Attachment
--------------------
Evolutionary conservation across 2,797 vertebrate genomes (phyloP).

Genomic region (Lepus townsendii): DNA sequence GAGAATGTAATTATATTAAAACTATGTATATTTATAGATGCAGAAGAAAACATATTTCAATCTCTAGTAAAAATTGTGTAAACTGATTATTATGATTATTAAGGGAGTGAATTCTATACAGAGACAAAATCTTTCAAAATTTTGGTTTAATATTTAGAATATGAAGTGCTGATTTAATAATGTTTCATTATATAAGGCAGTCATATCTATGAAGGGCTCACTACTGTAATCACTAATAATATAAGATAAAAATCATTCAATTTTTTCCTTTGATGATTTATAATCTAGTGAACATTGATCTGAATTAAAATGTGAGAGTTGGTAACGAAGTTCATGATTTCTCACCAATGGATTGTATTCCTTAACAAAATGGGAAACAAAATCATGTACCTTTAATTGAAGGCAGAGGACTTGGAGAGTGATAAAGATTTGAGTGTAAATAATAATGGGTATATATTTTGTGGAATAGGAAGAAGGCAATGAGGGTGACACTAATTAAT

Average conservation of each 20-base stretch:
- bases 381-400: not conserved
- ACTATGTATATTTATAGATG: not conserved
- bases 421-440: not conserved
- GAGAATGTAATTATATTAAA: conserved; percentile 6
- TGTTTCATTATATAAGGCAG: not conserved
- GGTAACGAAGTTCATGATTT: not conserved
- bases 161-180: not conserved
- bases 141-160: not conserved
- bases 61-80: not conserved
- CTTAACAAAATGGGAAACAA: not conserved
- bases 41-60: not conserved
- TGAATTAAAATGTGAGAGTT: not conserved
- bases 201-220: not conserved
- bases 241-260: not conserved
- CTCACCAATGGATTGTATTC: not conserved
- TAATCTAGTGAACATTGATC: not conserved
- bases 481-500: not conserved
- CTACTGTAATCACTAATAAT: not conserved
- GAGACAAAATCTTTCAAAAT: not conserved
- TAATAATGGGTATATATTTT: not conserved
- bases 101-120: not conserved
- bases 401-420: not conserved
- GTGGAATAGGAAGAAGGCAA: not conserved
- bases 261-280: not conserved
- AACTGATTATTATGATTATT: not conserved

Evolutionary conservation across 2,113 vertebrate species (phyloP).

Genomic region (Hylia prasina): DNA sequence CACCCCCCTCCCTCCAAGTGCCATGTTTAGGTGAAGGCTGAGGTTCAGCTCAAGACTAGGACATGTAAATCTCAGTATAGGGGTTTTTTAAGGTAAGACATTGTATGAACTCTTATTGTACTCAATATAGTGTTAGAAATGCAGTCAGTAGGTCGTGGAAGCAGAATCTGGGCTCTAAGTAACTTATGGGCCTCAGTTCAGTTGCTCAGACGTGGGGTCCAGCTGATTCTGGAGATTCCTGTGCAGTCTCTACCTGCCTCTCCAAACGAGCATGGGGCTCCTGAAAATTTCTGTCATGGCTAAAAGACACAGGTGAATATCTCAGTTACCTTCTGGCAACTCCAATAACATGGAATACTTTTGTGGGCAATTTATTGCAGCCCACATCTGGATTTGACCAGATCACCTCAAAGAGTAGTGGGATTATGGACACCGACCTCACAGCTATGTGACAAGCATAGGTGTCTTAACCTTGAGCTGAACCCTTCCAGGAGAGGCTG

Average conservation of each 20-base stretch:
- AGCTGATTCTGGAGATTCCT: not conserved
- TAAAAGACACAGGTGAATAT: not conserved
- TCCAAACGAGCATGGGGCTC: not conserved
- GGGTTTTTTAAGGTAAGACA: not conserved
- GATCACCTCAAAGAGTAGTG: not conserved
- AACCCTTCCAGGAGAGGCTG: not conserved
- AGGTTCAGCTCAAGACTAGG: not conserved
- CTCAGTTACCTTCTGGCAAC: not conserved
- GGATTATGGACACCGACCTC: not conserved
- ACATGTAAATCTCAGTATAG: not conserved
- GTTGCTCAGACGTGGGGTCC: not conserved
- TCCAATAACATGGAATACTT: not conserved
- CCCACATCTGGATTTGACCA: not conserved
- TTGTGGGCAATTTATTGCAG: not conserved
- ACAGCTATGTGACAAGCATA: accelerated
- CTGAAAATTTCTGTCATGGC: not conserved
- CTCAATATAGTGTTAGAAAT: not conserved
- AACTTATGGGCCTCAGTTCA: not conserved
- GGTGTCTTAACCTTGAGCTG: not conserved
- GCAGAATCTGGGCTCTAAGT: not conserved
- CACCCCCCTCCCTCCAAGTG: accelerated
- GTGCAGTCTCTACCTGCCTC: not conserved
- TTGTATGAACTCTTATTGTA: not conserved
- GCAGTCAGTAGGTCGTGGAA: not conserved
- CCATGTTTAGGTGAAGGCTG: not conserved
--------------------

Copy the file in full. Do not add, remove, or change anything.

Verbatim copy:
Evolutionary conservation across 2,797 vertebrate genomes (phyloP).

Genomic region (Lepus townsendii): DNA sequence GAGAATGTAATTATATTAAAACTATGTATATTTATAGATGCAGAAGAAAACATATTTCAATCTCTAGTAAAAATTGTGTAAACTGATTATTATGATTATTAAGGGAGTGAATTCTATACAGAGACAAAATCTTTCAAAATTTTGGTTTAATATTTAGAATATGAAGTGCTGATTTAATAATGTTTCATTATATAAGGCAGTCATATCTATGAAGGGCTCACTACTGTAATCACTAATAATATAAGATAAAAATCATTCAATTTTTTCCTTTGATGATTTATAATCTAGTGAACATTGATCTGAATTAAAATGTGAGAGTTGGTAACGAAGTTCATGATTTCTCACCAATGGATTGTATTCCTTAACAAAATGGGAAACAAAATCATGTACCTTTAATTGAAGGCAGAGGACTTGGAGAGTGATAAAGATTTGAGTGTAAATAATAATGGGTATATATTTTGTGGAATAGGAAGAAGGCAATGAGGGTGACACTAATTAAT

Average conservation of each 20-base stretch:
- bases 381-400: not conserved
- ACTATGTATATTTATAGATG: not conserved
- bases 421-440: not conserved
- GAGAATGTAATTATATTAAA: conserved; percentile 6
- TGTTTCATTATATAAGGCAG: not conserved
- GGTAACGAAGTTCATGATTT: not conserved
- bases 161-180: not conserved
- bases 141-160: not conserved
- bases 61-80: not conserved
- CTTAACAAAATGGGAAACAA: not conserved
- bases 41-60: not conserved
- TGAATTAAAATGTGAGAGTT: not conserved
- bases 201-220: not conserved
- bases 241-260: not conserved
- CTCACCAATGGATTGTATTC: not conserved
- TAATCTAGTGAACATTGATC: not conserved
- bases 481-500: not conserved
- CTACTGTAATCACTAATAAT: not conserved
- GAGACAAAATCTTTCAAAAT: not conserved
- TAATAATGGGTATATATTTT: not conserved
- bases 101-120: not conserved
- bases 401-420: not conserved
- GTGGAATAGGAAGAAGGCAA: not conserved
- bases 261-280: not conserved
- AACTGATTATTATGATTATT: not conserved

Evolutionary conservation across 2,113 vertebrate species (phyloP).

Genomic region (Hylia prasina): DNA sequence CACCCCCCTCCCTCCAAGTGCCATGTTTAGGTGAAGGCTGAGGTTCAGCTCAAGACTAGGACATGTAAATCTCAGTATAGGGGTTTTTTAAGGTAAGACATTGTATGAACTCTTATTGTACTCAATATAGTGTTAGAAATGCAGTCAGTAGGTCGTGGAAGCAGAATCTGGGCTCTAAGTAACTTATGGGCCTCAGTTCAGTTGCTCAGACGTGGGGTCCAGCTGATTCTGGAGATTCCTGTGCAGTCTCTACCTGCCTCTCCAAACGAGCATGGGGCTCCTGAAAATTTCTGTCATGGCTAAAAGACACAGGTGAATATCTCAGTTACCTTCTGGCAACTCCAATAACATGGAATACTTTTGTGGGCAATTTATTGCAGCCCACATCTGGATTTGACCAGATCACCTCAAAGAGTAGTGGGATTATGGACACCGACCTCACAGCTATGTGACAAGCATAGGTGTCTTAACCTTGAGCTGAACCCTTCCAGGAGAGGCTG

Average conservation of each 20-base stretch:
- AGCTGATTCTGGAGATTCCT: not conserved
- TAAAAGACACAGGTGAATAT: not conserved
- TCCAAACGAGCATGGGGCTC: not conserved
- GGGTTTTTTAAGGTAAGACA: not conserved
- GATCACCTCAAAGAGTAGTG: not conserved
- AACCCTTCCAGGAGAGGCTG: not conserved
- AGGTTCAGCTCAAGACTAGG: not conserved
- CTCAGTTACCTTCTGGCAAC: not conserved
- GGATTATGGACACCGACCTC: not conserved
- ACATGTAAATCTCAGTATAG: not conserved
- GTTGCTCAGACGTGGGGTCC: not conserved
- TCCAATAACATGGAATACTT: not conserved
- CCCACATCTGGATTTGACCA: not conserved
- TTGTGGGCAATTTATTGCAG: not conserved
- ACAGCTATGTGACAAGCATA: accelerated
- CTGAAAATTTCTGTCATGGC: not conserved
- CTCAATATAGTGTTAGAAAT: not conserved
- AACTTATGGGCCTCAGTTCA: not conserved
- GGTGTCTTAACCTTGAGCTG: not conserved
- GCAGAATCTGGGCTCTAAGT: not conserved
- CACCCCCCTCCCTCCAAGTG: accelerated
- GTGCAGTCTCTACCTGCCTC: not conserved
- TTGTATGAACTCTTATTGTA: not conserved
- GCAGTCAGTAGGTCGTGGAA: not conserved
- CCATGTTTAGGTGAAGGCTG: not conserved